Blake’s Shot. Ryan’s younger brother Blake had been staying with us this summer, moving pipe for a local rancher. He hasn’t shown a lot of interest in hunting, but when he came up, he decided to give a bear hunt a go. So we signed him up for Idaho’s mentored hunter passport and Ryan and Joel took Blake to the bait. (Blake had also helped me haul in bait on one prior occasion, so he had some skin in the game.) On back to back nights Blake had a shot at that smaller blonde bear and unfortunately wasn’t able to connect. It was a good lesson for him that hunting doesn’t always come easy, and it’s important to invest time on the front end to practice shooting more and make sure you’re comfortable behind the trigger.
Summary. We made about 20 collective trips in to our bait with 50-70 pound packs. We probably saw about 25 different bears on camera, including two or three really quality boars. These big males rarely hit the bait during shooting hours, but it was fun to watch them through trail camera pictures. Ultimately we were able to come away with one really cool blonde bear and a ton of memories and lessons for next year. We feel bear hunting is an important part of conservation and were glad to do our part this year. Not only is bear meat good eating, but controlling the bear population is important to our elk and deer populations.
We have enjoyed working with Scott Ellis in developing the Turkey Tech mobile app. His turkey calling credentials are tried and tested in the field every year, and 2019 was no different. He completed another single season slam (his third), bagging each of the four species of gobbler in the United States. You can keep up with these hunts, and many great others, but subscribing to his YouTube channel, Hunt Quest.
Hunt Quest is in its third season, and in addition to a ton of great turkey hunting, you’ll also get to see Scott, his friends, and family, chase trophy whitetails, hunt hogs, and work some waterfowl. Watching these shows is a great way to sharpen your turkey hunting abilities during the off season, enjoy high quality hunting video productions, and get to know Scott a little better.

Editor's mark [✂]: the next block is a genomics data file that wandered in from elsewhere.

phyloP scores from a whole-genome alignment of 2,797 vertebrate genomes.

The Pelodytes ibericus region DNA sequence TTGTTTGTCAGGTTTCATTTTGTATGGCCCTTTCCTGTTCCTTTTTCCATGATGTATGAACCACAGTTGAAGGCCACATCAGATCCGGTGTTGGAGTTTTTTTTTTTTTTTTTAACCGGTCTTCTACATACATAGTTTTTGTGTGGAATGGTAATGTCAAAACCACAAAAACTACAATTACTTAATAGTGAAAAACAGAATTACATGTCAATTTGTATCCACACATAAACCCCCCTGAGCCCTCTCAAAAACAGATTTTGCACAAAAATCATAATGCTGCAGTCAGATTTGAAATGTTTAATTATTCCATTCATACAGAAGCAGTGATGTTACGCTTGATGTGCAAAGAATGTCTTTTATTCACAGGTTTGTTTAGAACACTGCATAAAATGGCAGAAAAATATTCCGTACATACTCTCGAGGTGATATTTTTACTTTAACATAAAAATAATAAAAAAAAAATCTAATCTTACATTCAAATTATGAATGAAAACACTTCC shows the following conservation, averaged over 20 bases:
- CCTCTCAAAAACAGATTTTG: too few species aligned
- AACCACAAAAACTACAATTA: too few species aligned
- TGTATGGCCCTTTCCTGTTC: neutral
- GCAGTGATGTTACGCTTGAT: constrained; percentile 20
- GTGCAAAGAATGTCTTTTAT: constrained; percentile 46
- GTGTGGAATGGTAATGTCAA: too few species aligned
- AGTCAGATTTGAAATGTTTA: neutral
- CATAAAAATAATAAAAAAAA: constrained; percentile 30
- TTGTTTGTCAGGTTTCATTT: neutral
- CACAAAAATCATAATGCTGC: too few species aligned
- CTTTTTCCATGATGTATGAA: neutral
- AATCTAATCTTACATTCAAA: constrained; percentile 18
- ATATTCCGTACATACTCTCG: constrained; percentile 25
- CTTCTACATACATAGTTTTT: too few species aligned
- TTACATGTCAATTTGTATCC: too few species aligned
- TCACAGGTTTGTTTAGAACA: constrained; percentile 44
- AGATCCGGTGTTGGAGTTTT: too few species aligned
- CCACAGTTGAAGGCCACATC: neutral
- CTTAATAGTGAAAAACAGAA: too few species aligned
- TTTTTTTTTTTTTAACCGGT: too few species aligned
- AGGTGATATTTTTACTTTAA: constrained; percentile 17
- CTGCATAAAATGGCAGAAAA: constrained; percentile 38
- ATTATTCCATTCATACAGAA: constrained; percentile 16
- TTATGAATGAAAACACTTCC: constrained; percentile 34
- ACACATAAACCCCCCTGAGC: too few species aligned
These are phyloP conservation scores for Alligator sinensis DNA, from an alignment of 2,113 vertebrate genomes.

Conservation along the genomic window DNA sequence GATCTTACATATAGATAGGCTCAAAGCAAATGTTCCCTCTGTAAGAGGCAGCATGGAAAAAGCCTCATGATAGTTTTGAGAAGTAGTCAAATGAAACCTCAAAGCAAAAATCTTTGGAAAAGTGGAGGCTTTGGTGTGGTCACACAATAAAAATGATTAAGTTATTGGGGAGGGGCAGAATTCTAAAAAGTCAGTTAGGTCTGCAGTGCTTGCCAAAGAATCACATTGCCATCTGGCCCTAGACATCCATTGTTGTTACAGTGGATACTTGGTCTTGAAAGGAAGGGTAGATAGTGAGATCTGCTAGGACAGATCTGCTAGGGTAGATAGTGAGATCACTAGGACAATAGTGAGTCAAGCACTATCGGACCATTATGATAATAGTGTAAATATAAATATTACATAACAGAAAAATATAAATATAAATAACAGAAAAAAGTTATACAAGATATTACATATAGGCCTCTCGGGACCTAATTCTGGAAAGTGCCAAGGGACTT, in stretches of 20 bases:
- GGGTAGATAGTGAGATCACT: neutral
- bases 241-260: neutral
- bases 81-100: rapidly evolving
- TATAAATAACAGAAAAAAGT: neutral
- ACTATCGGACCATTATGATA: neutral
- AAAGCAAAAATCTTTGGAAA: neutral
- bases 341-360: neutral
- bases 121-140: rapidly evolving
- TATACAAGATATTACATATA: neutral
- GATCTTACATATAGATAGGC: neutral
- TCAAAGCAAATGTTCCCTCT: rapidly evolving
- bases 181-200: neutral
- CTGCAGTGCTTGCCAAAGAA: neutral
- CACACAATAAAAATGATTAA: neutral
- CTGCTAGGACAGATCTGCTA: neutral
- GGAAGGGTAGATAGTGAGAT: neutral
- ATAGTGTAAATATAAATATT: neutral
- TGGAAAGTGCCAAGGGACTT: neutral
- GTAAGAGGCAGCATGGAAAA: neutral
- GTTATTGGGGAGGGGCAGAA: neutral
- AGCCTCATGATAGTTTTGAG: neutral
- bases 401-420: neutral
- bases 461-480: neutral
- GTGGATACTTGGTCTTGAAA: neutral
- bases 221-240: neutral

Please subscribe to Hunt Quest and let us know what you think of the show.
Our business is working with expert callers and hunters and disseminating their knowledge into a format that’s accessible and intuitive to our customers through mobile apps.
Providing additional information through a podcast platform goes hand in hand with this model. To this end, we’ve launched the Got Game University Podcast, which will be organized by series.
Each series will focus on hunting a certain game animal. Right now, our series include ElkNut, Turkey Tech, Duck Tech and Whitetail Tech (one for each app we’ve developed). Each series will primarily feature our expert callers on each app, with occasional guest appearance from other industry experts.
The focus of each series and episode will be to help the do-it-yourself hunter increase their odds of success hunting. If it’s elk you’re after, we want to help you learn the language so you can have more meaningful encounters with elk. Turkeys? The goal is to help you take gobblers pulse and tailor your calling to that specific bird in that specific situation, and then execute a well-placed shot. I think you get the picture. Knowledge equals power, and we want to help you become a force to be reckoned with in the woods!
This article was written by Luke, the oldest son of Got Game Tech founder, Tayler Tibbitts, putting into words his first big game animal hunt where he was the shooter.
Although I’ve been hunting with my dad before when he’s shot something, this late whitetail deer season was my first time having the gun in my hands. On December 29, 2018, I had turned ten, eight days ago, which is when youth can hunt big game in Idaho. The only general season open in my area was a late short-range weapon whitetail doe hunt. I was hunting with a Savage bolt-action .20 gauge shotgun with a slug.
My dad and I woke up at 6 a.m. and planned on hunting the
river bottoms that bordered some fields. I had butterflies in my stomach as we
left the truck and headed down to the creek bottom. We first saw some whitetail
does around 7:30 a.m., but shooting light wasn’t until 7:45 a.m.
At 7:45 a.m., the does we had seen moved to about 160 yards